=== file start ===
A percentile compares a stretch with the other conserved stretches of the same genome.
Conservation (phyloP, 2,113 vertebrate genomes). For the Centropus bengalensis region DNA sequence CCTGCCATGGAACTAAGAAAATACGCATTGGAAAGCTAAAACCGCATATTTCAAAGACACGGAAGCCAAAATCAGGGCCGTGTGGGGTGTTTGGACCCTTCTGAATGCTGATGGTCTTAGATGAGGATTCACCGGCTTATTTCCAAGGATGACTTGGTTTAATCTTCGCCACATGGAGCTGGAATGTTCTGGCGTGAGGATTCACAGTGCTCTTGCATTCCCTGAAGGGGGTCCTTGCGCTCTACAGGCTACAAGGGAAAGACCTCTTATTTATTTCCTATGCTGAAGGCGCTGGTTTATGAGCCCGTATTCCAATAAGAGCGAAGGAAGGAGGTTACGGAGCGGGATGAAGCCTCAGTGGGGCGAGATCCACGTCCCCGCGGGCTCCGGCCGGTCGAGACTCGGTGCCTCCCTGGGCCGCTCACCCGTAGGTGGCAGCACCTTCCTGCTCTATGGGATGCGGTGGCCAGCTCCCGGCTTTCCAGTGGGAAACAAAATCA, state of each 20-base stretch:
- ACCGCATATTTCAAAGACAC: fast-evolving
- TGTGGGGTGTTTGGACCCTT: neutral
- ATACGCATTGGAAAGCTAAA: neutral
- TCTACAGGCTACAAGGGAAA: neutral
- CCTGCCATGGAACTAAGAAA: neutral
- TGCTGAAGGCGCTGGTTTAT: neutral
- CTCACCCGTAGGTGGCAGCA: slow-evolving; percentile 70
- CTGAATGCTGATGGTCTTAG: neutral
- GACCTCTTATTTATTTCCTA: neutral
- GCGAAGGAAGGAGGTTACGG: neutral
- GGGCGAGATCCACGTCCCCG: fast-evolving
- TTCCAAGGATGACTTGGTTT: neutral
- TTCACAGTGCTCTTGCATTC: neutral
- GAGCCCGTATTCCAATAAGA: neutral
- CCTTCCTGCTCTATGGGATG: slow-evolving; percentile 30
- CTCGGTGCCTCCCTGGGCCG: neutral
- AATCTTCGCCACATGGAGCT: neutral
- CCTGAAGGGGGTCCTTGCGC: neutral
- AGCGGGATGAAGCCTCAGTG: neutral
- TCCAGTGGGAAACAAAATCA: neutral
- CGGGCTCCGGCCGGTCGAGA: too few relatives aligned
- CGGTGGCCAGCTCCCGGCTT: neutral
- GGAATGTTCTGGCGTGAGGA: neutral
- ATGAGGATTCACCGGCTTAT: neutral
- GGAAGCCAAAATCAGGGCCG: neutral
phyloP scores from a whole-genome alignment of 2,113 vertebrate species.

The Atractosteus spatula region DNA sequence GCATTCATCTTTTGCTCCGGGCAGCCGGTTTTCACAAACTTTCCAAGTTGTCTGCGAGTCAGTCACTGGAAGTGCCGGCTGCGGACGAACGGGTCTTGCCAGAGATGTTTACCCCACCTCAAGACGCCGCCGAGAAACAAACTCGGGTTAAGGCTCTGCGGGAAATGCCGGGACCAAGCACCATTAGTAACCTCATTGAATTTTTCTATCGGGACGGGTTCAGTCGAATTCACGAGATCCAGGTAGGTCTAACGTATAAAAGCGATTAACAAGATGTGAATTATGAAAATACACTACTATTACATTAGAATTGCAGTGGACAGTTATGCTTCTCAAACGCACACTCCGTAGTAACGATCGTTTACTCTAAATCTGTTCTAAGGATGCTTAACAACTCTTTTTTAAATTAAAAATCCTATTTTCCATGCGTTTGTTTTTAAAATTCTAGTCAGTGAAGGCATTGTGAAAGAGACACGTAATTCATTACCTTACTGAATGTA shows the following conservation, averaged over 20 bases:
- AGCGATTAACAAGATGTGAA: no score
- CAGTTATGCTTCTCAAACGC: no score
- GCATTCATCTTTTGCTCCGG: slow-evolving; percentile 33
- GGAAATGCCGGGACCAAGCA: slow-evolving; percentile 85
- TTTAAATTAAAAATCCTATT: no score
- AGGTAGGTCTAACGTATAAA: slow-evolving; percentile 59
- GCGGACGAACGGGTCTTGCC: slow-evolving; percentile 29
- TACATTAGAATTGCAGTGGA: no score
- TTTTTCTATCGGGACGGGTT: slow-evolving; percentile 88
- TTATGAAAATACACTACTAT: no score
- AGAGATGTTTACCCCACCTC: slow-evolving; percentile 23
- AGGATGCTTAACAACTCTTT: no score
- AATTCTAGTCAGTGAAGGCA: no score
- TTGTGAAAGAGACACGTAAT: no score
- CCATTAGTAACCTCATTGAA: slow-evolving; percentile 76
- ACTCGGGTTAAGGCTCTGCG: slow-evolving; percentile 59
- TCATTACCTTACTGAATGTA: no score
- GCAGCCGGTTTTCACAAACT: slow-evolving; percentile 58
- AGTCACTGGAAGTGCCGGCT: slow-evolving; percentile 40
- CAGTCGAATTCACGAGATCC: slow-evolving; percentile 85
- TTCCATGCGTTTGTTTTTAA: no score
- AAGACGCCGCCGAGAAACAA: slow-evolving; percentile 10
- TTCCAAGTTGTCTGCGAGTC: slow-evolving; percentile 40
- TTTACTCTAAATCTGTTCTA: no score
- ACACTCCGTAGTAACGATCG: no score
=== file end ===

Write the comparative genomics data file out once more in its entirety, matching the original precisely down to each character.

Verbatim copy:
A percentile compares a stretch with the other conserved stretches of the same genome.
Conservation (phyloP, 2,113 vertebrate genomes). For the Centropus bengalensis region DNA sequence CCTGCCATGGAACTAAGAAAATACGCATTGGAAAGCTAAAACCGCATATTTCAAAGACACGGAAGCCAAAATCAGGGCCGTGTGGGGTGTTTGGACCCTTCTGAATGCTGATGGTCTTAGATGAGGATTCACCGGCTTATTTCCAAGGATGACTTGGTTTAATCTTCGCCACATGGAGCTGGAATGTTCTGGCGTGAGGATTCACAGTGCTCTTGCATTCCCTGAAGGGGGTCCTTGCGCTCTACAGGCTACAAGGGAAAGACCTCTTATTTATTTCCTATGCTGAAGGCGCTGGTTTATGAGCCCGTATTCCAATAAGAGCGAAGGAAGGAGGTTACGGAGCGGGATGAAGCCTCAGTGGGGCGAGATCCACGTCCCCGCGGGCTCCGGCCGGTCGAGACTCGGTGCCTCCCTGGGCCGCTCACCCGTAGGTGGCAGCACCTTCCTGCTCTATGGGATGCGGTGGCCAGCTCCCGGCTTTCCAGTGGGAAACAAAATCA, state of each 20-base stretch:
- ACCGCATATTTCAAAGACAC: fast-evolving
- TGTGGGGTGTTTGGACCCTT: neutral
- ATACGCATTGGAAAGCTAAA: neutral
- TCTACAGGCTACAAGGGAAA: neutral
- CCTGCCATGGAACTAAGAAA: neutral
- TGCTGAAGGCGCTGGTTTAT: neutral
- CTCACCCGTAGGTGGCAGCA: slow-evolving; percentile 70
- CTGAATGCTGATGGTCTTAG: neutral
- GACCTCTTATTTATTTCCTA: neutral
- GCGAAGGAAGGAGGTTACGG: neutral
- GGGCGAGATCCACGTCCCCG: fast-evolving
- TTCCAAGGATGACTTGGTTT: neutral
- TTCACAGTGCTCTTGCATTC: neutral
- GAGCCCGTATTCCAATAAGA: neutral
- CCTTCCTGCTCTATGGGATG: slow-evolving; percentile 30
- CTCGGTGCCTCCCTGGGCCG: neutral
- AATCTTCGCCACATGGAGCT: neutral
- CCTGAAGGGGGTCCTTGCGC: neutral
- AGCGGGATGAAGCCTCAGTG: neutral
- TCCAGTGGGAAACAAAATCA: neutral
- CGGGCTCCGGCCGGTCGAGA: too few relatives aligned
- CGGTGGCCAGCTCCCGGCTT: neutral
- GGAATGTTCTGGCGTGAGGA: neutral
- ATGAGGATTCACCGGCTTAT: neutral
- GGAAGCCAAAATCAGGGCCG: neutral
phyloP scores from a whole-genome alignment of 2,113 vertebrate species.

The Atractosteus spatula region DNA sequence GCATTCATCTTTTGCTCCGGGCAGCCGGTTTTCACAAACTTTCCAAGTTGTCTGCGAGTCAGTCACTGGAAGTGCCGGCTGCGGACGAACGGGTCTTGCCAGAGATGTTTACCCCACCTCAAGACGCCGCCGAGAAACAAACTCGGGTTAAGGCTCTGCGGGAAATGCCGGGACCAAGCACCATTAGTAACCTCATTGAATTTTTCTATCGGGACGGGTTCAGTCGAATTCACGAGATCCAGGTAGGTCTAACGTATAAAAGCGATTAACAAGATGTGAATTATGAAAATACACTACTATTACATTAGAATTGCAGTGGACAGTTATGCTTCTCAAACGCACACTCCGTAGTAACGATCGTTTACTCTAAATCTGTTCTAAGGATGCTTAACAACTCTTTTTTAAATTAAAAATCCTATTTTCCATGCGTTTGTTTTTAAAATTCTAGTCAGTGAAGGCATTGTGAAAGAGACACGTAATTCATTACCTTACTGAATGTA shows the following conservation, averaged over 20 bases:
- AGCGATTAACAAGATGTGAA: no score
- CAGTTATGCTTCTCAAACGC: no score
- GCATTCATCTTTTGCTCCGG: slow-evolving; percentile 33
- GGAAATGCCGGGACCAAGCA: slow-evolving; percentile 85
- TTTAAATTAAAAATCCTATT: no score
- AGGTAGGTCTAACGTATAAA: slow-evolving; percentile 59
- GCGGACGAACGGGTCTTGCC: slow-evolving; percentile 29
- TACATTAGAATTGCAGTGGA: no score
- TTTTTCTATCGGGACGGGTT: slow-evolving; percentile 88
- TTATGAAAATACACTACTAT: no score
- AGAGATGTTTACCCCACCTC: slow-evolving; percentile 23
- AGGATGCTTAACAACTCTTT: no score
- AATTCTAGTCAGTGAAGGCA: no score
- TTGTGAAAGAGACACGTAAT: no score
- CCATTAGTAACCTCATTGAA: slow-evolving; percentile 76
- ACTCGGGTTAAGGCTCTGCG: slow-evolving; percentile 59
- TCATTACCTTACTGAATGTA: no score
- GCAGCCGGTTTTCACAAACT: slow-evolving; percentile 58
- AGTCACTGGAAGTGCCGGCT: slow-evolving; percentile 40
- CAGTCGAATTCACGAGATCC: slow-evolving; percentile 85
- TTCCATGCGTTTGTTTTTAA: no score
- AAGACGCCGCCGAGAAACAA: slow-evolving; percentile 10
- TTCCAAGTTGTCTGCGAGTC: slow-evolving; percentile 40
- TTTACTCTAAATCTGTTCTA: no score
- ACACTCCGTAGTAACGATCG: no score